At the show-cause hearing, Lane represented he took responsibility for submission of the Supplemental Briefing in all five of these cases, and he spoke on behalf of himself, Dinh, and Barta. Dinh and Barta said they completely support the statements of Lane.

For these reasons, the Court finds Lane violated Rule 11 with respect to the Supplemental Briefing in all five of these cases.

Dinh violated Rule 11 with respect to the supplemental briefing in Gonzalez’s, the Haymans’, Calidonio’s, and Torok’s cases. Barta violated Rule 11 with respect to the supplemental briefing in Jack’s case.

In addition, Rule 11(c)(1) provides that”[a]bsent exceptional circumstances, a law firm must be held jointly responsible for a violation committed by its partner, associate, or employee.” FED. R. CIV. P. 11(c)(1).

Dinh, Barta, and Lane are all attorneys with The Lane Law Firm. The Lane Law Firm employs nine attorneys total and regularly handles mortgage foreclosure cases with claims similar to the claims in these five cases.

Pursuant to Rule 11(c)(1), the Court does not find any exceptional circumstances that warrant The Lane Law Firm not being held jointly responsible for the Rule 11 violations committed by Dinh, Barta, and Lane in these five cases.

Therefore, The Lane Law Firm is held jointly responsible for the Rule 11 violations committed by Dinh, Barta, and Lane in these five cases.

What Sanction Is Appropriate

Having determined Dinh, Barta, and Lane violated Rule 11 and The Lane Law Firm is responsible for the Rule 11 violations, the Court may “impose an appropriate sanction” on them. See FED. R. CIV. P. 1 l(c)(l) (“[T]he court may impose an appropriate sanction on any attorney, law firm, or party that violated the rule or is responsible for the violation.”). The court has “broad discretion in determining the ‘appropriate sanction.”‘ Thomas v. Capital Sec. Servs., Inc., 836 F.2d 866, 878 (5th Cir. 1988); see also FED. R. CIV. P. 11 advisory committee’s note (1993). However, “[a] sanction imposed under [Rule 11] must be limited to what suffices to deter repetition of the conduct or comparable conduct by others similarly situated.” FED. R. CIV. P. l l(c)(4). Thus, the sanction should be the “least severe sanction” that “furthers the purposes of Rule 11.” Jenkins, 478 F.3d at 265. One purpose of sanctions is to deter “the raising of claims that have been considered and rejected repeatedly.” Ozee, 143 F.3d at 941. Rule 11 also “encourages the policy of truth and candor toward the [court].” Spiller v. Ella Smithers Geriatric Ctr., 919 F.2d 339,345 (5th Cir. 1990).

“The court has available a variety of possible sanctions to impose for violations, such as striking the offending paper; issuing an admonition, reprimand, or censure; requiring participation in seminars or other educational programs; ordering a fine payable to the court; [or] referring the matter to disciplinary authorities ” FED. R. CIV.P.11 advisory committee’s note (1993); Thomas, 836 F.2d at 877-78; see also FED. CIV. P. 11(c)(4). Other”innovative approach[es]” include requiring circulation of the court’s opinion throughout the violating attorney’s law firm, making a reprimand public, or instructing the court clerk to place a notation on the admissions record of the violating attorney. See Thomas, 836 F.2d at 878; Jenkins, 478 F.3d at 266; Smith v. Our Lady of theLakeHosp.,lnc., 135F.R.D.139, 155,   l57(M.D.La.   l99l),rev’donothergrounds, 960 F.2d 439 (5th Cir. 1992). When determining what sanction is appropriate, the court may consider, inter alia, “[w]hether the improper conduct was willful or negligent; whether it was part of a pattern of activity, or an isolated event; whether it infected the entire pleading, or only one particular count or defense; whether the person has engaged in similar conduct in other litigation; whether it was intended to injure; what effect it had on the litigation process in time or expense; [and] whether the responsible person is trained in the law.” TXCAT v. Phx. Grp. Metals, LLC, No. H-10-0344, 2010 WL 5186824, at *5 (S.D. Tex. Dec. 14, 2010) (Harmon, J.) (first alteration in original) (quoting FED. R. CIV. P. 11 advisory committee’s note (1993)) (internal quotation marks omitted).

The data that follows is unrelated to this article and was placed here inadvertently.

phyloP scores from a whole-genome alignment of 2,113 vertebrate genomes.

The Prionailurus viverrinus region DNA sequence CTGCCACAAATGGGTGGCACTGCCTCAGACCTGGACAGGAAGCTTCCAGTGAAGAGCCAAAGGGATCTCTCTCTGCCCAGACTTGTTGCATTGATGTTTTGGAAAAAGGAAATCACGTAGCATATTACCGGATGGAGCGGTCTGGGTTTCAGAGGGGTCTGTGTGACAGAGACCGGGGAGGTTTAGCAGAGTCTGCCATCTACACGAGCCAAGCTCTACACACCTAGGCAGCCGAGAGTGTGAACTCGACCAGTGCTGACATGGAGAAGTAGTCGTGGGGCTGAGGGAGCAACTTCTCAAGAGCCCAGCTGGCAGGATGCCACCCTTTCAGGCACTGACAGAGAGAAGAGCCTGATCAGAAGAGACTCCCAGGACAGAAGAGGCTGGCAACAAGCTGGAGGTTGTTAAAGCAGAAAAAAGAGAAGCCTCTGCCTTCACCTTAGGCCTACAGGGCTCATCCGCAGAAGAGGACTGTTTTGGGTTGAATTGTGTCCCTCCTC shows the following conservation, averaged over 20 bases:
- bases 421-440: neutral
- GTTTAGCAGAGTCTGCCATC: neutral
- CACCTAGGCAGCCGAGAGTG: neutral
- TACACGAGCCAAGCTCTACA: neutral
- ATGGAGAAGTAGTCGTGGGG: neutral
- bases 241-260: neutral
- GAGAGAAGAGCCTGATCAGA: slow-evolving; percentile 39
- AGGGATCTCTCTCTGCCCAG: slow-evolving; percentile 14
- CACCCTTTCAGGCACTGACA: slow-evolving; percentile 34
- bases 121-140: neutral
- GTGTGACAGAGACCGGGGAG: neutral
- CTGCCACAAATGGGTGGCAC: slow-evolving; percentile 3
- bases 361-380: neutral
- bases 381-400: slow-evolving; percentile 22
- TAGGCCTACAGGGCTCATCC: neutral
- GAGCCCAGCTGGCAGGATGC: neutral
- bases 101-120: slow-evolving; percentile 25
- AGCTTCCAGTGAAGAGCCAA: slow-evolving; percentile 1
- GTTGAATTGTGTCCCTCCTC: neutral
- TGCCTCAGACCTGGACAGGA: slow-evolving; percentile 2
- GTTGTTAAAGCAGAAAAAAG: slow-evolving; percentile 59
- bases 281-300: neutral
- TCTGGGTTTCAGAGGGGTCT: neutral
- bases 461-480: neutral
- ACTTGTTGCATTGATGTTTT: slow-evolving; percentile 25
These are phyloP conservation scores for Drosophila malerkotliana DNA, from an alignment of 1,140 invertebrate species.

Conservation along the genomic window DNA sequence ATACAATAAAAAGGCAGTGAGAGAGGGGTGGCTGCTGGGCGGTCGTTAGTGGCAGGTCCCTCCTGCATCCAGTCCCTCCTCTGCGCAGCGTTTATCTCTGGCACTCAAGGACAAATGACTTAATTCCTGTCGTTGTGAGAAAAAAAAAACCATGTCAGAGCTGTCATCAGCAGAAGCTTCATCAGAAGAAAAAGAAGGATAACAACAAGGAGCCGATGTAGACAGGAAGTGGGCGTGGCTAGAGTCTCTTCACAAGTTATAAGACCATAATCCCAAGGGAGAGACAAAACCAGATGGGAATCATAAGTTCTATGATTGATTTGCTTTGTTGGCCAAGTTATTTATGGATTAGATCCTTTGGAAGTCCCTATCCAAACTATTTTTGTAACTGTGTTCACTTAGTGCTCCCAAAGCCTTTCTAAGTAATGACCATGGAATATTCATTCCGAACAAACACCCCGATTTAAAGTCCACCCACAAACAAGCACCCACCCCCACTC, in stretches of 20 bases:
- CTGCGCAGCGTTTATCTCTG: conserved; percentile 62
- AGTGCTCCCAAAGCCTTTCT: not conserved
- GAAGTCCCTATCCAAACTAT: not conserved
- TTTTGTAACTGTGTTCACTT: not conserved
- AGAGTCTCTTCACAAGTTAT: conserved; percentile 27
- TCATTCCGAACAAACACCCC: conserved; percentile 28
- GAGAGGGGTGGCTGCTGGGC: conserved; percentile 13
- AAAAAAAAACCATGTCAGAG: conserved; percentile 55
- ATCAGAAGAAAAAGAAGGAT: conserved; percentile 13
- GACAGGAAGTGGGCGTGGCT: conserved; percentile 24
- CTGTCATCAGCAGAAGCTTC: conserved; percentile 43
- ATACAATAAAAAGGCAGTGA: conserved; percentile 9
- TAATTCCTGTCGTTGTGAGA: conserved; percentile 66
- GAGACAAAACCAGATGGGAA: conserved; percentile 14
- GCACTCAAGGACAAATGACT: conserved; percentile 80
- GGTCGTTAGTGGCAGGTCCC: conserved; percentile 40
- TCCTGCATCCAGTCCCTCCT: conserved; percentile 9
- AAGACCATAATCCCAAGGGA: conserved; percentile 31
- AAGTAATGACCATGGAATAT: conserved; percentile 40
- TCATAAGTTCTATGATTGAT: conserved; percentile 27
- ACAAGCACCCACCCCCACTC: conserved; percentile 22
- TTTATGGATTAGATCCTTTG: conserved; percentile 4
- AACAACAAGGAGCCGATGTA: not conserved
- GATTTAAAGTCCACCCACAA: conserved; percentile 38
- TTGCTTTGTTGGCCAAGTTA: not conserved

As explained supra, Plaintiffs’ Attorneys continued to advocate that Plaintiffs’ claims were not barred by the statute of limitations when almost identical claims had just been ruled by the Fifth Circuit to have been barred  by statute of limitations-in a case that their own law firm litigated.

Not just one claim amongst other claims were barred by the statute of limitations; rather, all claims brought in all five cases were barred by the statute of limitations.